The method of attaching the suture 11 to the eyeless suture needle 12 is shown in FIG. 2. The end of the surgical suture is small enough to fit into the suture holding bore and it is inserted until it bottoms against the bottom of the suture holding bore and while being held in this position is crimped to hold the suture. As shown in FIG. 2, a die 24 having slightly rounded corners is forced against the side of the needle to displace part of the metal of the needle into the suture holding bore to crimp and hold the suture in the bore. The crimp 25, as shown in FIG. 4, displaces metal into the suture holding bore and frictionally engages the suture.
The use of such nose dies to crimp a sleeve against a wire are well known in the electrical industry where crimping tools form a viable alternative to soldering in assembly. A properly crimped connector at the end of an electrical connector has long been recognized as an economical and long lived manufacturing technique.
In sutures, the size of the nose and the entire assembly is comparatively small, and requires small dies and holding anvils proportioned to the size of the suture and needle being assembled.
As shown in FIG. 2, the suture extends from the back end of the needle and is held against one side of the suture holding bore by the swaging effect of the crimp. As
shownin FIG. 2, the counterbore then prevents a sharp bend in the suture 11 as it emerges from the suture holding bore 13. This protects the suture where it is deformed by crimping from bending action and permits only a comparatively slight bending in the suture inside of the counterbore.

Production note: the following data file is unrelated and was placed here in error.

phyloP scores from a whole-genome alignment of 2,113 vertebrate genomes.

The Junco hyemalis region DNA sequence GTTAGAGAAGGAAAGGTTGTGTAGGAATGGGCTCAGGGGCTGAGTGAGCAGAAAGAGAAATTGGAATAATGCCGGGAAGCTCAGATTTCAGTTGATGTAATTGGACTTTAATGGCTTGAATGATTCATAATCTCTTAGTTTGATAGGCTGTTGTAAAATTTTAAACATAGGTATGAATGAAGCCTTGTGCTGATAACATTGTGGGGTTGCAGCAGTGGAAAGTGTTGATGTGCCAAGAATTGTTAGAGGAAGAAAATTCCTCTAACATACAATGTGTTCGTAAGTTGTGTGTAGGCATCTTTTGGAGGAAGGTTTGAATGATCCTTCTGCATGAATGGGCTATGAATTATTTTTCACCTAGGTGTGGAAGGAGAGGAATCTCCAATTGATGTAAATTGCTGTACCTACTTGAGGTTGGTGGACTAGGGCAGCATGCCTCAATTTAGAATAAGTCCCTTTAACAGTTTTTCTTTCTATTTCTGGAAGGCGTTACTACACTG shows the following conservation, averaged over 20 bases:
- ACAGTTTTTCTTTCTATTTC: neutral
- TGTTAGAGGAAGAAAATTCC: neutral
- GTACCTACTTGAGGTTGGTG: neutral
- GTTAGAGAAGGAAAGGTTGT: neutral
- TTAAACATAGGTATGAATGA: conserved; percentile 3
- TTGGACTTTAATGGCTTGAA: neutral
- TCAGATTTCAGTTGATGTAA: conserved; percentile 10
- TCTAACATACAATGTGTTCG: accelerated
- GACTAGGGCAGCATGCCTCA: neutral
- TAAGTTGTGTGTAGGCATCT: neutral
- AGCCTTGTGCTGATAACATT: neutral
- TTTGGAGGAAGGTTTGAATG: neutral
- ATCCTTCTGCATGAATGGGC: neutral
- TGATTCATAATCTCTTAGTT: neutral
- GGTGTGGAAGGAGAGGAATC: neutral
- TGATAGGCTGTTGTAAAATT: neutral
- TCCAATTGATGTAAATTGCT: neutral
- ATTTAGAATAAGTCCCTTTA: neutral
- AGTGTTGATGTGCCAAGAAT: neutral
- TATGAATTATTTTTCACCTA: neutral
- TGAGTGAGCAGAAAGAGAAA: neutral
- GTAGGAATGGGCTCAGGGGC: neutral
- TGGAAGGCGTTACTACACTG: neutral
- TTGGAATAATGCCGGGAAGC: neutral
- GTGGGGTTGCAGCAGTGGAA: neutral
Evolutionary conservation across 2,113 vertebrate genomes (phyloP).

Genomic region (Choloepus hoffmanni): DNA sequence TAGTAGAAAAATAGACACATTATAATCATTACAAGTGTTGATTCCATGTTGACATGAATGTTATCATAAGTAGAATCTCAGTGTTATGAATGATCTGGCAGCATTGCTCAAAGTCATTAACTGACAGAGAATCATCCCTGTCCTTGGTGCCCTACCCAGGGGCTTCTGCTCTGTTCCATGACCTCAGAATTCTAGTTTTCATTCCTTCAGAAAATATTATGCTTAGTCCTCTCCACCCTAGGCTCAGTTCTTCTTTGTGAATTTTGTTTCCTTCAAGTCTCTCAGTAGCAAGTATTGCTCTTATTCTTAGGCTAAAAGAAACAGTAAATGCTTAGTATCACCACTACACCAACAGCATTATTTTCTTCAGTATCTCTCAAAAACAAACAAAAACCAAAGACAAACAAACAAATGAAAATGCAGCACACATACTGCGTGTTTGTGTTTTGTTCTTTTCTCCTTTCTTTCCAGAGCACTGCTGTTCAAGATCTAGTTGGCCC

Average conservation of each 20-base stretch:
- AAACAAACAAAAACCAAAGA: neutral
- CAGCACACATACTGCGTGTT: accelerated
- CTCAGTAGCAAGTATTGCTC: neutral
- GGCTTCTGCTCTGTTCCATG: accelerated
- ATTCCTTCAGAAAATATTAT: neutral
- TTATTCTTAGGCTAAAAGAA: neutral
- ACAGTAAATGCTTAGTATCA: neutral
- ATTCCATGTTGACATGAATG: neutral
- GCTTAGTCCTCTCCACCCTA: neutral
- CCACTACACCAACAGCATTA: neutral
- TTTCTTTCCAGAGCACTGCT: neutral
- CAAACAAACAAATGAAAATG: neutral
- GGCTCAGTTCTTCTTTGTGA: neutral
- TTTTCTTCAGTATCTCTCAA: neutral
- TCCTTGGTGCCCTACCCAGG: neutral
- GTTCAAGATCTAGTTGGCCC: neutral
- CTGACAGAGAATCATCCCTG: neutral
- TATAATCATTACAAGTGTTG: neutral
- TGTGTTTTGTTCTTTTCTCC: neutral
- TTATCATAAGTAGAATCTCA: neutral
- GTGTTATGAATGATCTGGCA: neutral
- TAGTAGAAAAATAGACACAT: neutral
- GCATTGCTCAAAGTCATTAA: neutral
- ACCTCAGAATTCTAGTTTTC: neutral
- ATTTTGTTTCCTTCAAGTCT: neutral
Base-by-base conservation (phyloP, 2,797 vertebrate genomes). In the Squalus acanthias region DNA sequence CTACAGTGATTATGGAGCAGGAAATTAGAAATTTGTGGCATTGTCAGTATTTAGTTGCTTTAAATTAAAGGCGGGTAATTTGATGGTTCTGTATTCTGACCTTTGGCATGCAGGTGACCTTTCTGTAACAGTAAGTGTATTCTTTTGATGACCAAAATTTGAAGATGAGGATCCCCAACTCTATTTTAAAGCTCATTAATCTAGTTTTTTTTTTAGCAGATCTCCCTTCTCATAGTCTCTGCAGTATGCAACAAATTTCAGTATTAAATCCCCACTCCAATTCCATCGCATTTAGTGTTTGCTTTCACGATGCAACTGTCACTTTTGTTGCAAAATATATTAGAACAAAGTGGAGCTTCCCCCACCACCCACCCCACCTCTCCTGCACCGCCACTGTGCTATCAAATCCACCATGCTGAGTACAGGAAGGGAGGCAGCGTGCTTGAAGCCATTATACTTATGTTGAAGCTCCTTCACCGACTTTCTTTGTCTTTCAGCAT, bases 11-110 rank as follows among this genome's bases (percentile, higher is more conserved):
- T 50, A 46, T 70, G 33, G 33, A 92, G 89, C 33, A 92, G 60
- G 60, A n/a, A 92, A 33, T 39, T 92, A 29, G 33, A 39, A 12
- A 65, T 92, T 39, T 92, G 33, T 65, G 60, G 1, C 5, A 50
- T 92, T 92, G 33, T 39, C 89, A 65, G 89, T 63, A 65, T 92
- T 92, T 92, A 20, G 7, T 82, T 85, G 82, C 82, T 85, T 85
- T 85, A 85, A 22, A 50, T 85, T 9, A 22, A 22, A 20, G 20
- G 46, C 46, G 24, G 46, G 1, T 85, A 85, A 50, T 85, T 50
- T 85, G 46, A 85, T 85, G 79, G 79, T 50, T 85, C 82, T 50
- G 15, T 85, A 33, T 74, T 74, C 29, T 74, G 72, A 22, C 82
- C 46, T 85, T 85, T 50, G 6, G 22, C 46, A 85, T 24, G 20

Any substantial bending must occur as a suture emerges from the counterbore and is essentially free from working stresses resulting from crimping the suture to the needle. The counterbore also increases the radius of curvature of the suture at the back end of a needle and aids in reducing the likelihood of fatigue failure at the point of attachment.
Whereas the relative proportions may vary somewhat with the materials of construction and the availability and capabilities of the metal working tools used to form the suture hole and counterbore, a convenient and effective relationship between the nominal suture size, the actual suture diameter, the needle diameter, the suture hole diameter and depth, and the counterbore diameter and depth is shown by the following Table 1.
A nose on a die which gives an imprint about 0.015 inch wide and about 0.025 inch longitudinally of the needle and deep enough to retain the suture in the suture hold is effective. The adequacy of the crimp is best determined by testing. If the crimp is too shallow, the suture pulls out. If it is too deep, it can squeeze off the end of the suture. By maintaining the depth of the crimped nose between these limits, effective and rapid assembly may be obtained.
As is obvious to one skilled in the art, a suitable anvil such as a block of sttel having a groove therein adapted to hold the back half of the needle is used as the backing against which the die presses the needle during crimping.
Where a concentric set of dies is available, it is feasible to crimp the needle arround the suture for 180 or 360 or whatever are the design parameters of conventional needle attaching equipment.